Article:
What kind of mood are you in when you do your best work?

Poppy: Oh, probably really dire, depressive states. [laughs] I hardly ever write when I’m happy. I have to be quite reclusive when I want to write, because you become all-obsessive — I know I do, anyway. I don’t go out. I write into the night, because it’s very quiet then and there are no distractions from work, or flatmates or whatever. I get quite obsessed, quite insular and don’t sleep. I think there’s bit of a crazed mindset you have to get into to write music. It’s certainly something that you don’t start casually with an hour to spare. For me, it’s like, “Okay, I’ve got to dedicate many hours if I’m gonna do it.” You kind of go under.

During those times, are you able to really press on with what you’re doing?

Poppy: Yeah, very much so. Especially if it’s something where I’m suddenly like, “Oh, this is interesting.” I get really into it, just playing around with sounds, thoughts, lyrics and ideas. I’ve got so many unfinished songs and bits of things. I really enjoy the process of creating, probably more so than releasing it. The idea of creation is definitely more exciting than even playing live. It’s a bit of a drug.

How do you keep yourself motivated when the high of creation wears off then?

Poppy: I think it’s about not doing it all the time. I think if I only did music, and I was just in my room creating all the time, I could certainly go crazy. I think, because I do a lot that’s creative in my life anyway — I’m a film director, I draw, and I write a lot — there are lots of different highs and lots of different mediums, and if music wasn’t going well, I’d just stop and go and do something else, like paint or work on my film ideas. I feel like if you’re only in one thing, you can go crazy, and it can make you really depressed.

Also, you end up putting all your eggs in one basket, and it’s very demoralising if you don’t get somewhere. For me, I have no deluded notions that I’ll be a pop star overnight, but I like what I do, and if people like it then great. I know I’m not gonna be the next Taylor Swift — I don’t write music like that — but, so long as I’m doing something for me… I think creativity does come and go, and you’re not meant to do it all the time. If you are expected to do it every day, it becomes a job, and it’s not creative — you become jaded and tired, and you don’t make your best work. You’re not gonna be creative every day and write things that are perfect every day. That’s okay. Give yourself space. Give yourself a break.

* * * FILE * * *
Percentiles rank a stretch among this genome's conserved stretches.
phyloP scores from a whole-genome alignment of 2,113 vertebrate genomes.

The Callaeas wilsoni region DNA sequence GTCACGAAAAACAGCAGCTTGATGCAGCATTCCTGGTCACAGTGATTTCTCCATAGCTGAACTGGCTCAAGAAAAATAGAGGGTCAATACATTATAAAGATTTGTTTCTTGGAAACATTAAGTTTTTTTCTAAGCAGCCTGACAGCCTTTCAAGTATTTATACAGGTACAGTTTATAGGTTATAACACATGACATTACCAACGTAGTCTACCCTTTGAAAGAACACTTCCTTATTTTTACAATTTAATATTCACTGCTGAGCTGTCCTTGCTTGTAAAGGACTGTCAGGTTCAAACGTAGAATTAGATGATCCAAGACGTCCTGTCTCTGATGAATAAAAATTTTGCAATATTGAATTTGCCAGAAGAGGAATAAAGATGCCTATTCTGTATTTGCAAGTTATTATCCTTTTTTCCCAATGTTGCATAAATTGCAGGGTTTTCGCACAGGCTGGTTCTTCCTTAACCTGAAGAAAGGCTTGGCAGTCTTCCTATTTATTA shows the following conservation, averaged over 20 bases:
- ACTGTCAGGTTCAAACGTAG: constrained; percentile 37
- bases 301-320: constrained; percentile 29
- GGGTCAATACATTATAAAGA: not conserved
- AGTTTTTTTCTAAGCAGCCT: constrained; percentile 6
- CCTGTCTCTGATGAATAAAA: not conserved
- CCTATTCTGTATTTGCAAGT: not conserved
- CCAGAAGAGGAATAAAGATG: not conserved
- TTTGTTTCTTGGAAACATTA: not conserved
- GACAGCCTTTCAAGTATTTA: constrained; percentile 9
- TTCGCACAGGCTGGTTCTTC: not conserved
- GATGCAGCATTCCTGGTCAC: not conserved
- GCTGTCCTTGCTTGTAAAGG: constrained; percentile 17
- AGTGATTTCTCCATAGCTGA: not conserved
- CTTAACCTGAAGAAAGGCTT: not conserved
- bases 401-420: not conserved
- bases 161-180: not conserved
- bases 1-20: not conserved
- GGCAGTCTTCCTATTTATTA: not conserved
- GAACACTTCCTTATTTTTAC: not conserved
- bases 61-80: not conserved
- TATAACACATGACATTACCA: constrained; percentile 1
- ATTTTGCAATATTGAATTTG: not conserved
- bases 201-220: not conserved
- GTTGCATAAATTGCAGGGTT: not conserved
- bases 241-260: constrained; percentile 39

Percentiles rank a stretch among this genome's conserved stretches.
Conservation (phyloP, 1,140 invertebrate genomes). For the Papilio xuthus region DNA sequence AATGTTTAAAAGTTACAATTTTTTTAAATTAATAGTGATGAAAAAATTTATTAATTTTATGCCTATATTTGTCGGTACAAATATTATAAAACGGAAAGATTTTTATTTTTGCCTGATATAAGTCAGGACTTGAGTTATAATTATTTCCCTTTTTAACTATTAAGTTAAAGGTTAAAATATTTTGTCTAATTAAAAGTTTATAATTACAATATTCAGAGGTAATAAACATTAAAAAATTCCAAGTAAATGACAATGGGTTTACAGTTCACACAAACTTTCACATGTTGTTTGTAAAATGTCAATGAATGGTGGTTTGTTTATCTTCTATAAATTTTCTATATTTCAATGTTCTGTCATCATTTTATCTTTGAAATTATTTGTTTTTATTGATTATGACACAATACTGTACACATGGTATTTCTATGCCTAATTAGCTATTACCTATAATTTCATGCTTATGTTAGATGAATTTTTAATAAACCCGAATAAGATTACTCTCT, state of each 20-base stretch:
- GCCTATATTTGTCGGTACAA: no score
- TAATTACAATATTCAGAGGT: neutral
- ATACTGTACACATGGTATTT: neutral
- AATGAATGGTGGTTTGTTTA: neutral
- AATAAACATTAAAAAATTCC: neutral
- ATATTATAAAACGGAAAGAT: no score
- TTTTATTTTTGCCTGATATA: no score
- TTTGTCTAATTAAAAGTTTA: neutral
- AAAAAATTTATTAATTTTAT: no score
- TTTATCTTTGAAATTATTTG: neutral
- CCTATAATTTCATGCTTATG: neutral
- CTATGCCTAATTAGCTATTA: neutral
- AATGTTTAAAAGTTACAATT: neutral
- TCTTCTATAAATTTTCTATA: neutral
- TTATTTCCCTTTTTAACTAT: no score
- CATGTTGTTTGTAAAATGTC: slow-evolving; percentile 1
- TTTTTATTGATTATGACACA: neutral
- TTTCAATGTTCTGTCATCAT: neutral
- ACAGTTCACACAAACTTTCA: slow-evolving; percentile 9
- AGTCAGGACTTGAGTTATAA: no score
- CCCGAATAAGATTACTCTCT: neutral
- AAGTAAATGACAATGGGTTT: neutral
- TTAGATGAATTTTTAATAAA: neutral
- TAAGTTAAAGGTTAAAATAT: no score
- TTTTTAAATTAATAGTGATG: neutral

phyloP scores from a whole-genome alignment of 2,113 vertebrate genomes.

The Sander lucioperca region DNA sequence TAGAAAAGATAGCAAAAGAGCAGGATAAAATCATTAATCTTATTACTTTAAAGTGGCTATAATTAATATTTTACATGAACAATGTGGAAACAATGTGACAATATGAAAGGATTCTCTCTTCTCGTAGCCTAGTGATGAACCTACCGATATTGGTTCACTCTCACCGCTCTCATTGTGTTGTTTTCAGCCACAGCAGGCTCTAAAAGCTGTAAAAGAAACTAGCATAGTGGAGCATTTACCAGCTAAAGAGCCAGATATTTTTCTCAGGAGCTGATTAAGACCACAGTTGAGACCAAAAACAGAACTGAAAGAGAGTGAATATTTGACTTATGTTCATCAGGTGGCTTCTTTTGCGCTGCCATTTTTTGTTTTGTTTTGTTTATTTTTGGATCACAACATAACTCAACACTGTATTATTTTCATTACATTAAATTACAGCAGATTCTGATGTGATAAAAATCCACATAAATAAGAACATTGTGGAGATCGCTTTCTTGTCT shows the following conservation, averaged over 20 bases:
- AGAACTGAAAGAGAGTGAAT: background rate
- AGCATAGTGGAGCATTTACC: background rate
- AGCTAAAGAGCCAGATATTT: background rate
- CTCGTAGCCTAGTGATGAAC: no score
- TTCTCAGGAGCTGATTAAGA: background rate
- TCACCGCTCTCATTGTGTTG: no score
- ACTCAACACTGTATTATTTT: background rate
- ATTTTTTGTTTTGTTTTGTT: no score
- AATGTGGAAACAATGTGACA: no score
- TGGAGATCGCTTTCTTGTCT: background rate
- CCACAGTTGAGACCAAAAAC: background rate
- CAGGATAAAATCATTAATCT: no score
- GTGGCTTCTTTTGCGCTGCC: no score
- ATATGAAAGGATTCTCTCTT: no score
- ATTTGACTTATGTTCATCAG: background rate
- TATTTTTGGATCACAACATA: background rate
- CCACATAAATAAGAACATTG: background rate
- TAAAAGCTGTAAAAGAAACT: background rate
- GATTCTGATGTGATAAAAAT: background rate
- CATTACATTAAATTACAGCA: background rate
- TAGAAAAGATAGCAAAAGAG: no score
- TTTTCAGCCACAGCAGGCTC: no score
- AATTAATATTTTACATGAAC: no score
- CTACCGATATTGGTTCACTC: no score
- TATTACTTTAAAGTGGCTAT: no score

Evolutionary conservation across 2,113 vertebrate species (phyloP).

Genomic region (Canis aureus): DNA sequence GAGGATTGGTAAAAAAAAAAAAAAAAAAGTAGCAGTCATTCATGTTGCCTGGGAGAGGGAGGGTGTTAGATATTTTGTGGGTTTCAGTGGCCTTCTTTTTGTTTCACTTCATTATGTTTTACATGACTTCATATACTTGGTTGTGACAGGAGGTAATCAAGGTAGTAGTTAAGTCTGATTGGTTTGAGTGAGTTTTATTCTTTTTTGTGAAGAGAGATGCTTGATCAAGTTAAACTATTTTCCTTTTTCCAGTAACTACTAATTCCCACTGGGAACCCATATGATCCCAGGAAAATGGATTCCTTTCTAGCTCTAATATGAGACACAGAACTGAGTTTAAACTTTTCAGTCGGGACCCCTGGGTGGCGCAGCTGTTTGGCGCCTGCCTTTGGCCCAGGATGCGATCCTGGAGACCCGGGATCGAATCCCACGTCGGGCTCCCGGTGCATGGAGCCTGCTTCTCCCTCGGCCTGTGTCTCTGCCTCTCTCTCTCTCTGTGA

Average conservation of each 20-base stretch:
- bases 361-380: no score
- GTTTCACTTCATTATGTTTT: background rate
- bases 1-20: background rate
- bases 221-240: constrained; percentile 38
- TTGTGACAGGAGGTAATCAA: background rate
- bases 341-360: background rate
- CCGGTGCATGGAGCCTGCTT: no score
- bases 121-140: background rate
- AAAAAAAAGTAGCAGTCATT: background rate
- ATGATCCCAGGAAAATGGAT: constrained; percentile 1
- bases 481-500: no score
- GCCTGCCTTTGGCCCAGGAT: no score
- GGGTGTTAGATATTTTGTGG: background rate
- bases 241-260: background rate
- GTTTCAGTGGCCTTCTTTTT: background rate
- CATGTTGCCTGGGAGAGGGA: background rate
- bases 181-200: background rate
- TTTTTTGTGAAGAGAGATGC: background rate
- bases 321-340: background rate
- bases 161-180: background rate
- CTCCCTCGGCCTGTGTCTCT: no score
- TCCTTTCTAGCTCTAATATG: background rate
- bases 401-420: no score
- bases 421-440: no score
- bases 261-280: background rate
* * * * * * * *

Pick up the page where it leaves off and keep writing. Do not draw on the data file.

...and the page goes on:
For you then, would it be fair to say that it doesn’t matter so much what the medium is — whether it’s music or film or art — just that you are creating?

Poppy: Creativity a hundred percent matters to me, but I’ve always known that music is the most creative thing for me. As a film-maker, I have to write ideas for channels and for people to give me money, so you are, to a certain point, ticking boxes. It’s very creative but, at the end of the day, you’re making something for a channel, and that channel worries about audiences, so you have to consider that. It’s not a hundred percent creative in the way that you might want — you’re structuring something for funding and for audiences — whereas, with my music, it can be exactly how I want it to be, knowing that I don’t have to make very much money from it if I don’t want to; knowing that I don’t have to have a number one; knowing that the music doesn’t have to fulfil a particular scene in a film. It’s a hundred percent mine, and that, for me, is the greatest freedom ever. I think if I did actually earn money from music, and I had to write for a living, it would be a very different experience.